Financial services institutions are under increased pressure to ensure 24/7 visibility of potential risks in order to proactively protect their customers and employees, while maintaining global operational resilience. As the COVID-19 Delta variant surges across the US, UK and other countries around the world, it’s even more important for financial services leaders to be prepared for new and emerging risks.
In this episode of FStech podcast, editor Hannah McGrath talks to Helen Sutton, Dataminr SVP of EMEA & APAC Sales, to discuss how real-time information is helping financial services institutions manage emerging risks—across physical and cyber domains—to ensure they stay ahead of events as they occur.
For the full interview, listen to the podcast below or read the transcript that follows, which has been edited for clarity and length.
How has the risk landscape evolved in the past few years for financial services institutions? Have they managed to adjust to the new risks?
It's a very interesting world that we're living in at the minute, and in particular for financial services institutions. There are a lot of emerging risks, things are happening at a much faster pace. And for these sorts of organizations in particular, we're seeing the pace of moving to online and mobile banking really accelerate.
When it comes to new risks in the pandemic, how has that played out in financial services?
What we're seeing is a lot of banks and insurers are having to figure out how to remove silos from their crisis management. We are seeing real-time information being absolutely essential to decision making as part of that. And the whole surface area of risk has clearly expanded massively.
Because of the pandemic, everybody has had to put their resilience strategies through a lot of tests in the last 18 months. Given the speed with which the pandemic moves and evolves, a lot of the challenges that they have faced are: 1) not having enough information or 2) not having the right information at the right time.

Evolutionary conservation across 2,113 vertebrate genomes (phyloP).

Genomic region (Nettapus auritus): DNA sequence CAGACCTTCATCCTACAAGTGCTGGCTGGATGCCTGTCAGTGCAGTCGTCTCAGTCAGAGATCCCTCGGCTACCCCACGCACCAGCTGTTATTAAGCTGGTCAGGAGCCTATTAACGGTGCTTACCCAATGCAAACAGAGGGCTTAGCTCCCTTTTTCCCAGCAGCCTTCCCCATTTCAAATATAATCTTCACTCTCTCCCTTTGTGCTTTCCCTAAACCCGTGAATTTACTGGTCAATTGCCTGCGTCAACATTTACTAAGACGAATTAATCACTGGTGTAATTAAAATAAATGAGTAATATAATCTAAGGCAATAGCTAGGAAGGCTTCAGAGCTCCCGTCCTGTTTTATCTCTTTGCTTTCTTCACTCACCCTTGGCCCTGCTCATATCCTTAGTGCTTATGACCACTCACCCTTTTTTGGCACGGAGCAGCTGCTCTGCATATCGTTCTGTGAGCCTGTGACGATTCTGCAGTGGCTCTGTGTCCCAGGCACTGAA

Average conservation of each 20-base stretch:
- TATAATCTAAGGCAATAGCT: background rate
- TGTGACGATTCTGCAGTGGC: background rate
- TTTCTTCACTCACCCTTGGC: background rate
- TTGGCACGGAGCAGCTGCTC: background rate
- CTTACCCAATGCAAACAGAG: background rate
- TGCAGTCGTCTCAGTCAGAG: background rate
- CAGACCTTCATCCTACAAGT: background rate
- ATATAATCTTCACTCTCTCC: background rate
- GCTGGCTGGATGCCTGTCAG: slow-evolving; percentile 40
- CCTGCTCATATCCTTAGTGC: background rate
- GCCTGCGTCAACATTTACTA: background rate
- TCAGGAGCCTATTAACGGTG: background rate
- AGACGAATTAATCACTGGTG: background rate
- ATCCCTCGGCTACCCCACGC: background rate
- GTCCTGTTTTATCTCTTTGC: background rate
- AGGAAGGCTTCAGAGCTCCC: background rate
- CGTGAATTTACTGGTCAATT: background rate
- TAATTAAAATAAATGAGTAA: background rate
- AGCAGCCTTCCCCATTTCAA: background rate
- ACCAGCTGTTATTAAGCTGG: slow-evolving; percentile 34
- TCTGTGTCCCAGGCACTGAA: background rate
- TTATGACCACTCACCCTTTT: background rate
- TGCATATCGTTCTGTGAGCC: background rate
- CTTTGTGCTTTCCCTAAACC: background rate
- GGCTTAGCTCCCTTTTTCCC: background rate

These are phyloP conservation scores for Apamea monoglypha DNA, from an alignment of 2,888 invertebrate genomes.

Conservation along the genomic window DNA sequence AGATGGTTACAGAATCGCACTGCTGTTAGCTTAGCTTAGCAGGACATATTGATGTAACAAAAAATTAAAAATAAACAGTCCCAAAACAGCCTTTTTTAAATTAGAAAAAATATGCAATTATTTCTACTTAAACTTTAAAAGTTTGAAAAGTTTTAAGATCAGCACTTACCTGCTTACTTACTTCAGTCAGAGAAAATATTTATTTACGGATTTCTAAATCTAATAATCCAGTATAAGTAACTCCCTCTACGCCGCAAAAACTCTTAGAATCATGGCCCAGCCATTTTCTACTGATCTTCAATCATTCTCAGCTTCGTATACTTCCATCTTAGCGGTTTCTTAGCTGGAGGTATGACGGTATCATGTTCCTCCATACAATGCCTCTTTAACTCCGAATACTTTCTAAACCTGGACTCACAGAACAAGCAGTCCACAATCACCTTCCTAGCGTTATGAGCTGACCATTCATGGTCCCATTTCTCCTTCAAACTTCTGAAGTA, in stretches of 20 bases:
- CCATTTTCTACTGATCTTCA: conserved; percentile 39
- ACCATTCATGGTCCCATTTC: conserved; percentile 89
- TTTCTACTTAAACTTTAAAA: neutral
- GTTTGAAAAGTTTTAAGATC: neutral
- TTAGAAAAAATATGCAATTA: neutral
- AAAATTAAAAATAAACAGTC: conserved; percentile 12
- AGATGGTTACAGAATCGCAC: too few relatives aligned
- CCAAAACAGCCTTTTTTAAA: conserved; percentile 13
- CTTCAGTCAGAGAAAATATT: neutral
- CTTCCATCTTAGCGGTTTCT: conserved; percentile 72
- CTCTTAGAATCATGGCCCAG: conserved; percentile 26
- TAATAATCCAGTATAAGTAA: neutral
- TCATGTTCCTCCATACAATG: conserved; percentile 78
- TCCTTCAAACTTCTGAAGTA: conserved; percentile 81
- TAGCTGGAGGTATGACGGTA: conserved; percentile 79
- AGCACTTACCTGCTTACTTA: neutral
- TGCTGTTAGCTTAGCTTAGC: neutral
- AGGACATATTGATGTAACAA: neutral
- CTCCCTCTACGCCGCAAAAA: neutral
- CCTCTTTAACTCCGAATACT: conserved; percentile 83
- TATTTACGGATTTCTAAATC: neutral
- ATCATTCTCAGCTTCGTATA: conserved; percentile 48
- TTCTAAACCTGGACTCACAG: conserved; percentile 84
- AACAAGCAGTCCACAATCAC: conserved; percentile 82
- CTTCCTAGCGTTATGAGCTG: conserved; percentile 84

For example, we've seen governments mandate branch closures in the early days of lockdowns. Being able to know when a branch is going to be closed or opened up again, and respond very swiftly, is just so important for anybody who is regulated or has customer-facing obligations, such as call centers which need to make sure they serve all of their consumers and particularly vulnerable people.
Bridging the physical and the digital, how are financial services providers using real-time data platforms and alerting systems to get ahead of physical and cybersecurity risks in a coordinated fashion?
We look at all the different sorts of risks and ways that our customers and financial services institutions use real-time information. It can be used to protect against physical or reputational risk—for example, crisis managers who need to manage risks in business intelligence, supply chain, logistics—and, as you've just suggested, cyber.
There are really interesting statistics we've seen recently. Security breaches have grown by 67% in the last five years, according to Accenture. In particular, financial institutions are being targeted. Banks lost an average of $18.4 million each to cybercrime in 2018, which was an 11% jump from the year before. And that was obviously pre-pandemic. What we're seeing now is that some of the more mature organizations are looking at how they can blend how they’re protecting their physical assets with their cyber assets, because they are inevitably becoming much more connected.
A number of the larger banking organizations are starting to foster more communication between their physical and cyber teams. The question is, as you bring those different sources and teams together—even co-located—which is the ultimate converged security, how do you make sure that they know what's going on?